There's growing going on once again in the Orchards.
Not fruit. That hasn't grown here since the 1800s. But children.
Young families have moved into this North Baltimore community along Charles Street, and its yards and sidewalks are full of kids. And that's the healthiest sign a neighborhood can have, according to its residents.
"There were very few children when I moved here 37 years ago," remembered Walter Hale. "But now there are many, many children, and that's a plus."
Young people decide to raise their families in the Orchards because of its handsome brick Colonial homes, its quiet tree-lined streets, but most of all, because of its location. The commute to downtown and the Beltway is quick and the neighborhood sits in the midst of about a half-dozen private schools. Their kids can walk to school from kindergarten through the 12th grade.
The Orchards is a kind of a hidden neighborhood, not as well known as other nearby affluent sections, but it rivals them in architectural quality and natural beauty. "We're comparable to Roland Park, Guilford and Homeland," said Ann Wetzler, president of the Orchards Association.
Big homes aren't required for a better neighborhood. Most of the 126 houses in the Orchards have only three bedrooms and two baths, but they sell for more than $300,000 when they come on the market. When they do, they go quickly. The average time spent on the market in the past year was only 17 days.
Sean O'Conor of the Jacksonville office of O'Conor Piper & Flynn ERA is listing a three-bedroom brick Colonial with a slate roof for $325,000. "Three or four years ago, people fled the city to places like Timonium and Cockeysville, but some have come back to live in the city," O'Conor said. "People discovered the houses in the Orchards were undervalued."
The popularity of the Orchards is part of the trend of young professional couples buying homes in North Baltimore, rather than the surrounding counties, so they can be closer to work and the city's cultural amenities.
"There's shopping, but it's not on top of you," said Hale. Residents go to the Rotunda, Mount Washington Mill and stores along York Road.
One big advantage the Orchards has is that there's no through traffic. The community is buffered by the Bryn Mawr School on the west and the Elkridge Hunt Club on the north. "The only traffic problem we really have is the parents that cut through in the morning to get to Bryn Mawr," said Wetzler.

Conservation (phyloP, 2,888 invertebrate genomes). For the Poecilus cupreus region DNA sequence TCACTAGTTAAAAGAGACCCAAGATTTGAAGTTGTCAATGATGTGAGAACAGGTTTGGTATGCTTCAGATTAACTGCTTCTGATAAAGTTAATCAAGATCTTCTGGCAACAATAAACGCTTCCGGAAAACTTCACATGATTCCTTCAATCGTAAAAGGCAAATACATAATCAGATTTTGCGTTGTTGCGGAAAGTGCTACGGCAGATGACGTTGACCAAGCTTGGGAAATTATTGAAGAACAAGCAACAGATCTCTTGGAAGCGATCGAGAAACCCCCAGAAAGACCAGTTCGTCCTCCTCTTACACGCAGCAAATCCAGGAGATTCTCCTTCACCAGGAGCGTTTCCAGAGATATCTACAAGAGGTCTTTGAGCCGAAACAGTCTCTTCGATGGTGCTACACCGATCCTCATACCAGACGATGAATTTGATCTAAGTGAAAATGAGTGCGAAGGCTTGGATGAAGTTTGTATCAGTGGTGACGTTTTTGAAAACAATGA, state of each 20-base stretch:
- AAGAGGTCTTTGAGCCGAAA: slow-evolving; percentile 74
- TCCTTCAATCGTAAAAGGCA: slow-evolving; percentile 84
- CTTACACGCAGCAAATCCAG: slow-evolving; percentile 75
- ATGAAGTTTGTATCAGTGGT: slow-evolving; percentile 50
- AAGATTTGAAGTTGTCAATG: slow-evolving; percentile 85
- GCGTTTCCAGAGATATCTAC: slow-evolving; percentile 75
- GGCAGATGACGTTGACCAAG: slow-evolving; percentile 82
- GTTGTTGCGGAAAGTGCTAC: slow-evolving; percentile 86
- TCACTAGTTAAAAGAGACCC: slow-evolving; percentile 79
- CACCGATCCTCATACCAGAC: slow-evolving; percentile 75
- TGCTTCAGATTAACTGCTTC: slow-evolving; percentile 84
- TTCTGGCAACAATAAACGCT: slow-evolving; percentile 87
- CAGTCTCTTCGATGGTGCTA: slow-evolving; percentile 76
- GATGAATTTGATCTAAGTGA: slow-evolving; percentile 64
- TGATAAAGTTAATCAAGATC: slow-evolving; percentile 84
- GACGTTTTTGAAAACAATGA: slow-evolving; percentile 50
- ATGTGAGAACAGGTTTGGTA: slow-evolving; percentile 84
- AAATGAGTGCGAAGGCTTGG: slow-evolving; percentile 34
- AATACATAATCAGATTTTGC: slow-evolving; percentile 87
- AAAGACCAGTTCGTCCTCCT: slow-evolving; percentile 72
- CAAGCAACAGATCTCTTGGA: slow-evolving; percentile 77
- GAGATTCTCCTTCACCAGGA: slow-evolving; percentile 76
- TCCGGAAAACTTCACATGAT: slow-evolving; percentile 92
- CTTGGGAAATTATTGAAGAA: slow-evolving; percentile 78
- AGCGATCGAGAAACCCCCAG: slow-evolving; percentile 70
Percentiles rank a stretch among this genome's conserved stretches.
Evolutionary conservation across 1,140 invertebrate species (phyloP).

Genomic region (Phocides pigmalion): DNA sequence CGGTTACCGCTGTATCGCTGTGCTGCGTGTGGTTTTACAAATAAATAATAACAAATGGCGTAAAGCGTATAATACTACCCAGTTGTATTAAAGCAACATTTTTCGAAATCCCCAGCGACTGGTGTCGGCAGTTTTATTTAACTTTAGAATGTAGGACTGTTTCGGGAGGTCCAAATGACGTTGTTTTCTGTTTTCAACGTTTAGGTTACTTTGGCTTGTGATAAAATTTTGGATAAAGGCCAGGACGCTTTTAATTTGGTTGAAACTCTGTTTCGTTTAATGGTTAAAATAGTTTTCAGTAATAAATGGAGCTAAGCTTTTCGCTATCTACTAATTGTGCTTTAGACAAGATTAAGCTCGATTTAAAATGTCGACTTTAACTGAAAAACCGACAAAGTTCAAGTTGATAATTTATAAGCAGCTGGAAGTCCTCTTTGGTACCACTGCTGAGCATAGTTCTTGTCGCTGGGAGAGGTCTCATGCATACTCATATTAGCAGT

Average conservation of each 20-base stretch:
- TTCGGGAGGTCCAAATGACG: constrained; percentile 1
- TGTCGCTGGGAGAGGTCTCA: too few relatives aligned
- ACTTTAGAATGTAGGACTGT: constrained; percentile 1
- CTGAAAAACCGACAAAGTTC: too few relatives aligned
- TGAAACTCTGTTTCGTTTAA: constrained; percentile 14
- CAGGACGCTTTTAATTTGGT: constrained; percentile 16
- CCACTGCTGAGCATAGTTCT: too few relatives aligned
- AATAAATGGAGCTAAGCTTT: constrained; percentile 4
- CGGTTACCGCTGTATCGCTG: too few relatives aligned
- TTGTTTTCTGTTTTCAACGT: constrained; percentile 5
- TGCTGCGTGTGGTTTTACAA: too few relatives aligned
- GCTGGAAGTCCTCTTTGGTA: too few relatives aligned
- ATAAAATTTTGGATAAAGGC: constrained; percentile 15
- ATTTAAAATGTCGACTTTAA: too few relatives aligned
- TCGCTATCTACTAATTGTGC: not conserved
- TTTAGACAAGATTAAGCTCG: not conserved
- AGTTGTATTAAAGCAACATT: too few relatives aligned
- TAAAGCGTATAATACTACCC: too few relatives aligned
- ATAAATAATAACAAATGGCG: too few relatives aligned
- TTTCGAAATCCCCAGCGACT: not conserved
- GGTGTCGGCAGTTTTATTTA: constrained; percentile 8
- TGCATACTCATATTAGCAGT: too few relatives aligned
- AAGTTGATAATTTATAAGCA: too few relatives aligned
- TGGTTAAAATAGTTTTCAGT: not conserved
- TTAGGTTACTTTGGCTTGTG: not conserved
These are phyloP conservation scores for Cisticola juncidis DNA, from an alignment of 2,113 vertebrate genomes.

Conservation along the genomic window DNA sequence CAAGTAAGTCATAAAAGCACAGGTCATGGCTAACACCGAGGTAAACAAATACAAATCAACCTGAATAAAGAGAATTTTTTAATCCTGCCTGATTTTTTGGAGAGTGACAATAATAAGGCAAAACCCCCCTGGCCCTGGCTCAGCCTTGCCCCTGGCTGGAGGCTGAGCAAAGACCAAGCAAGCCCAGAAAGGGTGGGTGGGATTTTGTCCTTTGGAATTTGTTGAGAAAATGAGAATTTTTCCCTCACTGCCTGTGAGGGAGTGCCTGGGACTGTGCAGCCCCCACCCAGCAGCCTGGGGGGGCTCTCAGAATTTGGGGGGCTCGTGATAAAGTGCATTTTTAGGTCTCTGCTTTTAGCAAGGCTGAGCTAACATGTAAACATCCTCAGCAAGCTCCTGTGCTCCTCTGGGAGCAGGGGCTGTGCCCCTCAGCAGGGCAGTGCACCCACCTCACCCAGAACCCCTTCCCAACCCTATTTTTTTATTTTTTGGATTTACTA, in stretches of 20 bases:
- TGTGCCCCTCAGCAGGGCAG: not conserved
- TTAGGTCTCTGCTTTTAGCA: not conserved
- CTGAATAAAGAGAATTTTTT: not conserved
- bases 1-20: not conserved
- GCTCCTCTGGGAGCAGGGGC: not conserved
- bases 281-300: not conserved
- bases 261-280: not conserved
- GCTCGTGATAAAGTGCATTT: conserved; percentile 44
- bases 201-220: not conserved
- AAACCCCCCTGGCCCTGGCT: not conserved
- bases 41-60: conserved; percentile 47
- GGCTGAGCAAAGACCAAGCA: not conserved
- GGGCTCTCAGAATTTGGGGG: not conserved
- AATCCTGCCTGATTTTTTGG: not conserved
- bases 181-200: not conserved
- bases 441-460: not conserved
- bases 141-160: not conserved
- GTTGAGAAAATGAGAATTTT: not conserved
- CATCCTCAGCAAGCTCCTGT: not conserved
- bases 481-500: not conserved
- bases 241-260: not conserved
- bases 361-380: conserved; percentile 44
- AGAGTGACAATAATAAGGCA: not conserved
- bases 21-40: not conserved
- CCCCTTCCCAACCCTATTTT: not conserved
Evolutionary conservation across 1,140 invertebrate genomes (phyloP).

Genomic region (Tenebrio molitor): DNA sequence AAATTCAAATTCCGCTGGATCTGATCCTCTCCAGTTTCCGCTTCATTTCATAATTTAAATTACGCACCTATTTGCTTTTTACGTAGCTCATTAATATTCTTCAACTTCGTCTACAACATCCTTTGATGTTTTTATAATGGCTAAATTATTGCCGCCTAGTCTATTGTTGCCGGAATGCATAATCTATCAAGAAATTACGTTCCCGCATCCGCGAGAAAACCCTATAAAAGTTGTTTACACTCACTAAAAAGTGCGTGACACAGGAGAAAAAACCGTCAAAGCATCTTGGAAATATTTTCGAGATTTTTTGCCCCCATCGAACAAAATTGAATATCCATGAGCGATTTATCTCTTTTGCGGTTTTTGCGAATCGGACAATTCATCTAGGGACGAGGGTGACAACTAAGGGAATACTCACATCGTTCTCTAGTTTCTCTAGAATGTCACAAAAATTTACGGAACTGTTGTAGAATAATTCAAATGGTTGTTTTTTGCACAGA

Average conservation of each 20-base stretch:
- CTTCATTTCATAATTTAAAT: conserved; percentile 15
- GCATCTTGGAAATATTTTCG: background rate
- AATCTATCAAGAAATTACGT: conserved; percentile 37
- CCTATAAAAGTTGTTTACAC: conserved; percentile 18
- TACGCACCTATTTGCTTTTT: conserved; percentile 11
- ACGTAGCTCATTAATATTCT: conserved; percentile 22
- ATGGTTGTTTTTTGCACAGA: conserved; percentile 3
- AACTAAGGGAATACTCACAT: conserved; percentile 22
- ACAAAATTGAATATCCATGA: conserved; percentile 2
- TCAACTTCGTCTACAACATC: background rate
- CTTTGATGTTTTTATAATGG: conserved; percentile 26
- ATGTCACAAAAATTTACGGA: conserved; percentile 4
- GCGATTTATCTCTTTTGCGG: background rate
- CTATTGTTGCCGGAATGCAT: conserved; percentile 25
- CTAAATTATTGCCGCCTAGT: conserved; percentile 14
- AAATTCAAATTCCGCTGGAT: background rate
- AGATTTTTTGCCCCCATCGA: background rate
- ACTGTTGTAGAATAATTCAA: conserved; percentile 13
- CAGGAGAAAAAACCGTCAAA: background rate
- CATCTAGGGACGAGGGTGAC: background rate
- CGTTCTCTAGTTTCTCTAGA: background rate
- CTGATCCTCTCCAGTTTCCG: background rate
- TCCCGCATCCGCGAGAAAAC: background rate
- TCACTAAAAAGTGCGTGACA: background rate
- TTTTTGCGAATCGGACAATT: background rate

Regardless, the neighborhood has a great relationship with the school, according to Wetzler. "They let us use their fields for recreation and also for our annual picnic," she said.
The Orchards is named after the early 20th-century estate of Douglas H. Gordon, a Baltimore financier and owner of the Baltimore News, who had named it after the orchards belonging to an earlier 19th-century owner, David Wilson.
Gordon purchased about 125 acres in 1900 and built a summer home. In 1921, three years after his death, his wife, Elizabeth, through a trust her husband had created, leased part of the land to the Elkridge Hunt Club for a term of 99 years.
In 1928, she sold a 24-acre parcel along with the home to Bryn Mawr School, which then moved there from its original building at Cathedral and Preston streets, where the Meyerhoff Symphony Hall now stands.
Mrs. Gordon sold the rest of the land to a development company but got it back when she foreclosed on their mortgage in 1933. Then in 1936, she selected the Roland Park Co. to act as her agent in selling the remaining lots and maintaining the subdivision.
The same high standards of design the company had set in Homeland, Guilford and Roland Park were put in place for the Orchards. But it was specifically the covenants, restrictions on property use the Roland Park Co. had pioneered in 1893, that guaranteed the quality of the neighborhood that exists to this day.
"There still is an architectural committee that monitors any changes," said Hale, who is a member of the panel. "Residents have to submit plans and get permission to alter anything, even a front door color or a fence."
The houses that were built under the aegis of the Roland Park Co. from 1936 to 1951 are beautifully proportioned and detailed, a tradition Hale and his neighbors want to continue.
But the trees here are even more impressive than the houses. "The Orchards has the largest stand of elms in the city," said Hale. But their trees aren't immune to the Dutch elm disease that has ravaged trees across the country. "The bulk of our dues goes for the treatment of the trees, but it seems like a losing battle," said Wetzler, sadly.
The success of the Orchards shows that traditional Baltimore neighborhoods can draw people back into the city with the right mix of location, safety and housing.
ZIP code: 21210
Commute to downtown Baltimore: 10 minutes
Public schools: Roland Park Elementary, Roland Park Middle, Northwestern High
Shopping: The Rotunda, Mount Washington Mill, Eddie's of Roland Park
Homes on market: 2
Average listing price: $352,194*
Average sale price: $352,000*
Average days on market: 17
Sale price as percentage of listing price: 99.94%*Based on 9 sales in the past 12 months, compiled by Metropolitan Regional Information Systems Inc.